Labor colleagues pay tribute to “visionary” Conroy


news Labor politicians from across Australia have paid tribute to the Deputy Leader of the Opposition in the Senate and Victorian Senator, Stephen Conroy, who announced his retirement from politics on Thursday.

Senator Conroy took many by surprise when he tabled a statement in the Senate that he would be leaving his post on September 30, citing the need to spend more time with his family and protect them from life in the media spotlight.

“It has been a great privilege to serve as a Senator for Victoria, as leader and deputy leader of the Labor Party in the Senate and as a cabinet minister in two Labor governments,” Conroy said.

Following the announcement, Labor leader Bill Shorten thanked Senator Conroy for his “tireless contribution” to the Labor Party and the nation.

“His vision for a first-rate, fibre National Broadband Network for Australia speaks for his deeply-held passion for using technology to grow our economy and serve the interests of working people,” Shorten said.

Conroy, the Labor leader said, has been a “formidable presence” in politics and that public servants and parliamentarians alike “quickly learned to respect his forensic skills and forthright style”.

“He is a fiercely loyal champion of the Labor Party, who has never lacked the courage to do things his own way,” Shorten said, adding that he will be greatly missed.

Shadow Education Minister Tanya Plibersek congratulated the Conroy on his 20 years’ service, saying she would “miss him personally as a friend and comrade”.

“Stephen has never forgotten where he comes from, or the political tradition he belongs to,” Plibersek said. “On so many hard economic and social questions, Stephen speaks for Australians whose voices often go unheard: from workers on low incomes to people doing it tough on pensions and benefits.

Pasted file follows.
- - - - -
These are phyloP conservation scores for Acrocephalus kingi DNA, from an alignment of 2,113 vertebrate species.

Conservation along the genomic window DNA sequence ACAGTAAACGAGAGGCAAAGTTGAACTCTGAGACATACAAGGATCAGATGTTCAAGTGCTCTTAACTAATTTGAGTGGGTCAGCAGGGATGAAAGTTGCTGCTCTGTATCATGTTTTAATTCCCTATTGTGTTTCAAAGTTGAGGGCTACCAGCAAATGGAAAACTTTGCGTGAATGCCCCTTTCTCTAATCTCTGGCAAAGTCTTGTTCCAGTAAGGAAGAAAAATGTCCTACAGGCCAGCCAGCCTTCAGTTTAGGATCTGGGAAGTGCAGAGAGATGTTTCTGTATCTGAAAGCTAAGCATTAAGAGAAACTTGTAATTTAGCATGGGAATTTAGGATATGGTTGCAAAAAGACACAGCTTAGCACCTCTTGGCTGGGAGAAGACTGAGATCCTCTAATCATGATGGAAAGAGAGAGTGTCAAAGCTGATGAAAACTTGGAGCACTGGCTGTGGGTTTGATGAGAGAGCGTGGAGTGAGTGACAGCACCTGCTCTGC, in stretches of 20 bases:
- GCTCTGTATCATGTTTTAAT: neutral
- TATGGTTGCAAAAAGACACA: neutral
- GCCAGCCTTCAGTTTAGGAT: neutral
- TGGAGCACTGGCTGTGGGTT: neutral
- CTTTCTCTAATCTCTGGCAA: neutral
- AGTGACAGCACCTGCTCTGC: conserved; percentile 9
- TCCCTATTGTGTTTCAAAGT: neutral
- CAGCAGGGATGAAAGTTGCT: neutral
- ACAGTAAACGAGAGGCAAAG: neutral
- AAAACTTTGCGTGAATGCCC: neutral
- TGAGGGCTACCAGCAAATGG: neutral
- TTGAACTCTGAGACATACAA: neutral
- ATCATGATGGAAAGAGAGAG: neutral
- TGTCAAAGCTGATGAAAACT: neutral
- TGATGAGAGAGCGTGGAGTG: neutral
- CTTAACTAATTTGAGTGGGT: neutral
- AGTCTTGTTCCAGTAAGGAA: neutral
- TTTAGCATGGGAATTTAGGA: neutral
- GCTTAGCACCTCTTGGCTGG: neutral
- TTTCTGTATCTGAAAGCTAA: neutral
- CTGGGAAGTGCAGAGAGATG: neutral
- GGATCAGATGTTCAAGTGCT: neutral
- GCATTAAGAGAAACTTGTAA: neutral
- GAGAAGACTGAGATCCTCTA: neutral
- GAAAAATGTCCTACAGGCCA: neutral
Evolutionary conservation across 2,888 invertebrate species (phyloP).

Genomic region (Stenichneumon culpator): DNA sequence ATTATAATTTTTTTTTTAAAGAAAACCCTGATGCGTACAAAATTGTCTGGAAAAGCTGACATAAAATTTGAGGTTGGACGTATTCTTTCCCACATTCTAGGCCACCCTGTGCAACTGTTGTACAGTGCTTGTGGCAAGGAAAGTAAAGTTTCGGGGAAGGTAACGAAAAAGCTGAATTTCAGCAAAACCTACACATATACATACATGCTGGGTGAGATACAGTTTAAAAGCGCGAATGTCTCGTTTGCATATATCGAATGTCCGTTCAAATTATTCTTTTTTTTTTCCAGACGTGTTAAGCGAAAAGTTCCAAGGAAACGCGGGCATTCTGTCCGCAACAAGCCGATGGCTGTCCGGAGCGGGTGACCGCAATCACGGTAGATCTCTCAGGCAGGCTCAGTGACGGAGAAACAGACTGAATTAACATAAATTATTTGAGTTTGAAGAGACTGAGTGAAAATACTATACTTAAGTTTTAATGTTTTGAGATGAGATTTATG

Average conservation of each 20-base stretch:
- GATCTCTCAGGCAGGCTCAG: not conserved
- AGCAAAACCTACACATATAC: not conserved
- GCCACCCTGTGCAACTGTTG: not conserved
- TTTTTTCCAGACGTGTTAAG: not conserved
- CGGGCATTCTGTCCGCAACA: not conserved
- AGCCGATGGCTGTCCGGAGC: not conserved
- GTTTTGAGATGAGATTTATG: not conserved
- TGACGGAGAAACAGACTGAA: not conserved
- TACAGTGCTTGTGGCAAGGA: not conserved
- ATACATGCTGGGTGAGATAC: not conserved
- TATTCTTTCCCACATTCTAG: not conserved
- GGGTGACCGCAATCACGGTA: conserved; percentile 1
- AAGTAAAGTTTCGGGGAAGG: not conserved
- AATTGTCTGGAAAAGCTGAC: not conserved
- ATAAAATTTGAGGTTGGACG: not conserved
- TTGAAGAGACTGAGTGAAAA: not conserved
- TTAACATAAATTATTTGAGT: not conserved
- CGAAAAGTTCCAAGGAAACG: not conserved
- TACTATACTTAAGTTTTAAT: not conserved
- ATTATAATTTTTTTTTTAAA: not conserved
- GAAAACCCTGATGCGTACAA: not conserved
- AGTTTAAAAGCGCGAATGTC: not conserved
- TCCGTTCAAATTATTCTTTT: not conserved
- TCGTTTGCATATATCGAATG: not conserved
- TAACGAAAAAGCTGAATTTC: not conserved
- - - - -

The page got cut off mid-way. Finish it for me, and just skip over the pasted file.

The announcement came as “something of a surprise”, but it was also “no surprise at all”, Plibersek said.

In a joint statement from Labor colleagues including Plibersek, Shadow Families and Social Services Minister Jenny Macklin, and former Treasurer Wayne Swan, tribute was paid to Conroy’s “utter loyalty”.

“Through the most difficult of times, Stephen was trustworthy and utterly loyal,” Macklin said. “Stephen always stood up for what he believed in and always will.”

“Stephen’s leadership in delivering a fibre NBN will be remembered as one of the most visionary infrastructure projects ever undertaken by the Australian government,” Swan said.

Shadow Innovation, Industry, Science and Research Minister Senator Kim Carr commented that the Senate would be a “diminished place” following Conroy’s retirement.

“He is known on our side of politics as a devoted servant of the ALP and the broader labour movement,” Carr said. “And he is known to everyone in the Senate as a witty, passionate, and when the occasion required, fierce debater.

“Stephen was a factional rival, the fiercest of opponents; he became the most loyal of allies,” Car said.

Labor’s leader in the Senate, Penny Wong, said Conroy had been a “formidable and tireless deputy” to have alongside her in the Senate.

“Stephen has shown enormous courage throughout his career, and there is no one I would rather have standing beside me in a tough fight,” Wong said.

“He is a passionate fighter for the Labor cause. I will miss his support and counsel and wish him well for the future,” she concluded.

Image credit: Parliamentary broadcasting